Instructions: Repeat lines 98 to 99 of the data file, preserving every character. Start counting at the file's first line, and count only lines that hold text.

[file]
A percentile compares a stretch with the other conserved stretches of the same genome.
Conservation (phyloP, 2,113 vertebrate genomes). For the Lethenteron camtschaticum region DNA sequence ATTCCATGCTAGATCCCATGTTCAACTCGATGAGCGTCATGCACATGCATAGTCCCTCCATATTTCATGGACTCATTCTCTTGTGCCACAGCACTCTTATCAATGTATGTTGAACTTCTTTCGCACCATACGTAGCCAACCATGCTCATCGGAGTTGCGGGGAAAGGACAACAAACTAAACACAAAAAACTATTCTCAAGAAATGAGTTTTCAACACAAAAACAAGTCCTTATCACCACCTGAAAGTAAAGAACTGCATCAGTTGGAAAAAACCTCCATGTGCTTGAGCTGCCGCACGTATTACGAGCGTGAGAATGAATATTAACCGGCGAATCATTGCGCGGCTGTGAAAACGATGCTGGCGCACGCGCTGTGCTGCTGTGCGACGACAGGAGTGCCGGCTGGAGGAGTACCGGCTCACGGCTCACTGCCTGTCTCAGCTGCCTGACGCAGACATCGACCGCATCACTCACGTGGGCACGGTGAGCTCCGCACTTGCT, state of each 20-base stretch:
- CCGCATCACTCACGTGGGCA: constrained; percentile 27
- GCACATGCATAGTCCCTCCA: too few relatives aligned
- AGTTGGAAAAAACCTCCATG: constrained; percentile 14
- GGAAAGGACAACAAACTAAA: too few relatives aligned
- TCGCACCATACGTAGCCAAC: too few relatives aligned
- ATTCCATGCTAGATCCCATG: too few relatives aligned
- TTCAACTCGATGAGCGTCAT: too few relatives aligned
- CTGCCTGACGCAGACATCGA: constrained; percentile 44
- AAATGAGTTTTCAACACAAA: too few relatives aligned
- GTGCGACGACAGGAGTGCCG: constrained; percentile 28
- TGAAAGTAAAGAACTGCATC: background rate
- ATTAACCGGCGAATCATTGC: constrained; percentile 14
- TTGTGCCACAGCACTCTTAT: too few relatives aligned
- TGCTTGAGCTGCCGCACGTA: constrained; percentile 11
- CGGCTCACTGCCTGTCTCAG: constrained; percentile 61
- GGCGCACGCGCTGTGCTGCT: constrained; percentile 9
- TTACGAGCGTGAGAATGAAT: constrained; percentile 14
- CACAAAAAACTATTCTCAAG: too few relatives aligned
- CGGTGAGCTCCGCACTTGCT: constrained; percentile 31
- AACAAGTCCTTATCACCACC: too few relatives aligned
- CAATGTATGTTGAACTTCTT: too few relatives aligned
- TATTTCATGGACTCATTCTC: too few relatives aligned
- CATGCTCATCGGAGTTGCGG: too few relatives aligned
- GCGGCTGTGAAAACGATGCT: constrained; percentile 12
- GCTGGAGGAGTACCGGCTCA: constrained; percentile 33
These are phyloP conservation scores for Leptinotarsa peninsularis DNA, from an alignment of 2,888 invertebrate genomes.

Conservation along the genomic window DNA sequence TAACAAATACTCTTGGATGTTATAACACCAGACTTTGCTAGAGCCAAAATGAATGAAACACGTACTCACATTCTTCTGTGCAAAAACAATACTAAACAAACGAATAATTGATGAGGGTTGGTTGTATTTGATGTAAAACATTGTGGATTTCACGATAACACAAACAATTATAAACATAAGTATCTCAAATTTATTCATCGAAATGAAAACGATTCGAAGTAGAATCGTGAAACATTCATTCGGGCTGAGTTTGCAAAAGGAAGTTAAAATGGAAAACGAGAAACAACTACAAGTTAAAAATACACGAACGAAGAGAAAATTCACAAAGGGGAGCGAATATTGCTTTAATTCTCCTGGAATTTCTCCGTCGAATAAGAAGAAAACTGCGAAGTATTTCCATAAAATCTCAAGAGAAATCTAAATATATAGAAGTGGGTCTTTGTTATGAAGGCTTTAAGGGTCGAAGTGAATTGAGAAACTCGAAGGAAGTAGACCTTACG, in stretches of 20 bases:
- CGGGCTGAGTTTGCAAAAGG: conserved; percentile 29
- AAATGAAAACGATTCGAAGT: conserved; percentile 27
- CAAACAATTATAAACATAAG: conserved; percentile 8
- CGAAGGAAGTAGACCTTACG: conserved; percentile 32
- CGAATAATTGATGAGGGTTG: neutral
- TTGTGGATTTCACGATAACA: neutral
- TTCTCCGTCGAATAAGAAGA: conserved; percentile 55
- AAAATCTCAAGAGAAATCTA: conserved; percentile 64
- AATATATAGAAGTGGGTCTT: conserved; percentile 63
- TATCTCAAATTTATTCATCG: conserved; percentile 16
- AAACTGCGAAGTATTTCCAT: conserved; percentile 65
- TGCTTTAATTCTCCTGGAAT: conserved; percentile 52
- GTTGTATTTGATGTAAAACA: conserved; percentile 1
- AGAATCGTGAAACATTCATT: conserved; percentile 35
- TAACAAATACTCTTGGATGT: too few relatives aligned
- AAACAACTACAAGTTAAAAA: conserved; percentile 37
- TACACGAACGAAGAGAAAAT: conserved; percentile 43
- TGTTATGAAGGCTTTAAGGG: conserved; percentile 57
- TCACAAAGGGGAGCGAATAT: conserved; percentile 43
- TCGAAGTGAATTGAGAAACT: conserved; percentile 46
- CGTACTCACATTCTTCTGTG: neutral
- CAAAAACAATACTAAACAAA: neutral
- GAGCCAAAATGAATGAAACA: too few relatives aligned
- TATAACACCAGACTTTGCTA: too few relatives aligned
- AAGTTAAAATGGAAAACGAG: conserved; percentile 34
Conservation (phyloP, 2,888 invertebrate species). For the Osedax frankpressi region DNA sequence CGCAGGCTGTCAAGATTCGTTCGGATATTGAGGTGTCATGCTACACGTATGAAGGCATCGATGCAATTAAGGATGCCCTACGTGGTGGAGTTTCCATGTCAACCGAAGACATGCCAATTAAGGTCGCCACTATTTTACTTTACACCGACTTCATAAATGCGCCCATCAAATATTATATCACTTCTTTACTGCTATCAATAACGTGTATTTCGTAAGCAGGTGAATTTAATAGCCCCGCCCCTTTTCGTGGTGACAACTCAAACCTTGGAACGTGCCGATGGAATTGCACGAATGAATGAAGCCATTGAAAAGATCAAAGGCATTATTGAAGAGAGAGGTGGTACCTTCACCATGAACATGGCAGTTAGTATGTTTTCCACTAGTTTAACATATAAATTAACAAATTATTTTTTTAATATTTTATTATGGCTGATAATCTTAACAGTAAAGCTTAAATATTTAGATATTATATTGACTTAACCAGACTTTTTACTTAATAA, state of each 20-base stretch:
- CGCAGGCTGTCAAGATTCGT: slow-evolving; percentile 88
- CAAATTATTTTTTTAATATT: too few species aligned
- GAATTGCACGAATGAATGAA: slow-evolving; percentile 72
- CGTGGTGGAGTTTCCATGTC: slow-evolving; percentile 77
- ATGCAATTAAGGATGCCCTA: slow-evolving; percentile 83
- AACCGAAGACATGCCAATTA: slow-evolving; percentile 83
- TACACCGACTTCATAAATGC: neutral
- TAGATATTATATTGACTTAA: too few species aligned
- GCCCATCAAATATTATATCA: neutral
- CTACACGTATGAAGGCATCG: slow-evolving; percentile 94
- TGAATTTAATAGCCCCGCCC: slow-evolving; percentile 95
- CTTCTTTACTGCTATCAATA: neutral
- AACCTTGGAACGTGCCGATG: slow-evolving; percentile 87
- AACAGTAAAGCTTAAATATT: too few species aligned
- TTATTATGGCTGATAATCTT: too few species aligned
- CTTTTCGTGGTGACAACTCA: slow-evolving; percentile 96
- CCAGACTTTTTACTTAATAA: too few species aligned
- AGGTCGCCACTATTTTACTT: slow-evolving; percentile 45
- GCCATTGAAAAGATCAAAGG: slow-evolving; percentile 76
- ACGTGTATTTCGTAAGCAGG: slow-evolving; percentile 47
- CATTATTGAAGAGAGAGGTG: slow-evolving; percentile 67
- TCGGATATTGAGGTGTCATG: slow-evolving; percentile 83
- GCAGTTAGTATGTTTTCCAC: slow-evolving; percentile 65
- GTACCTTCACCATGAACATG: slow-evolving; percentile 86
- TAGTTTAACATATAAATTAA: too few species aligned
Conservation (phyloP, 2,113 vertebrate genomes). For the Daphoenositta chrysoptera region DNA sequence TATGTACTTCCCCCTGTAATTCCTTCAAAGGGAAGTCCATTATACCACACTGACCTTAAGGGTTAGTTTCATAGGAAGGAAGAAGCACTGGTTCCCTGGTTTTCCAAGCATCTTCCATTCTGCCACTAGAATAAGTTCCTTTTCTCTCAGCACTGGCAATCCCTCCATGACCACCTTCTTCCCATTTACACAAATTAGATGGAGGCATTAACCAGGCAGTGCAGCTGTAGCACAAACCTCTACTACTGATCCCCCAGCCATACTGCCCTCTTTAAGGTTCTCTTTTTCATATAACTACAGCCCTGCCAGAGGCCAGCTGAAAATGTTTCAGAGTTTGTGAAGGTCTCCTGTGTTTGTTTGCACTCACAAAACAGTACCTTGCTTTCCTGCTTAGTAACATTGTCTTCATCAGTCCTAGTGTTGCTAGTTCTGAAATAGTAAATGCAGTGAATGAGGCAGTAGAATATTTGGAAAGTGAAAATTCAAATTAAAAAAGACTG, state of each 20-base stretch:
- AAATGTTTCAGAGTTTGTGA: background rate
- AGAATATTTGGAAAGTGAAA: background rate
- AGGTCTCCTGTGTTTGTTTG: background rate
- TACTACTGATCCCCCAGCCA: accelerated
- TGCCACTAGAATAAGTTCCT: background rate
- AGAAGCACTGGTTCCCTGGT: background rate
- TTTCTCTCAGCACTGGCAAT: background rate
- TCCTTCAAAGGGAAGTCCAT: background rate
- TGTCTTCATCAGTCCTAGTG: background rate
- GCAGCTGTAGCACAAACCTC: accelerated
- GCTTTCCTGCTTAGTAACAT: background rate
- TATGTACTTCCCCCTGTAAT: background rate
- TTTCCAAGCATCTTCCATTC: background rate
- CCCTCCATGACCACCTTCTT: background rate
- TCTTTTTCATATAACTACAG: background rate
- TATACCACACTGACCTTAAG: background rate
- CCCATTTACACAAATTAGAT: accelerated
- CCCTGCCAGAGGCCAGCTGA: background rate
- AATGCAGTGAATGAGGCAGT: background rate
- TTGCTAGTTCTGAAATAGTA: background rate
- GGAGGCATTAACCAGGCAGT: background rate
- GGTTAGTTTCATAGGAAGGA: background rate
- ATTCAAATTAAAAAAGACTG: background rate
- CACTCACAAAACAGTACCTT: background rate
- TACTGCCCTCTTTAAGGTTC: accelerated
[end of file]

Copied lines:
- CCCATTTACACAAATTAGAT: accelerated
- CCCTGCCAGAGGCCAGCTGA: background rate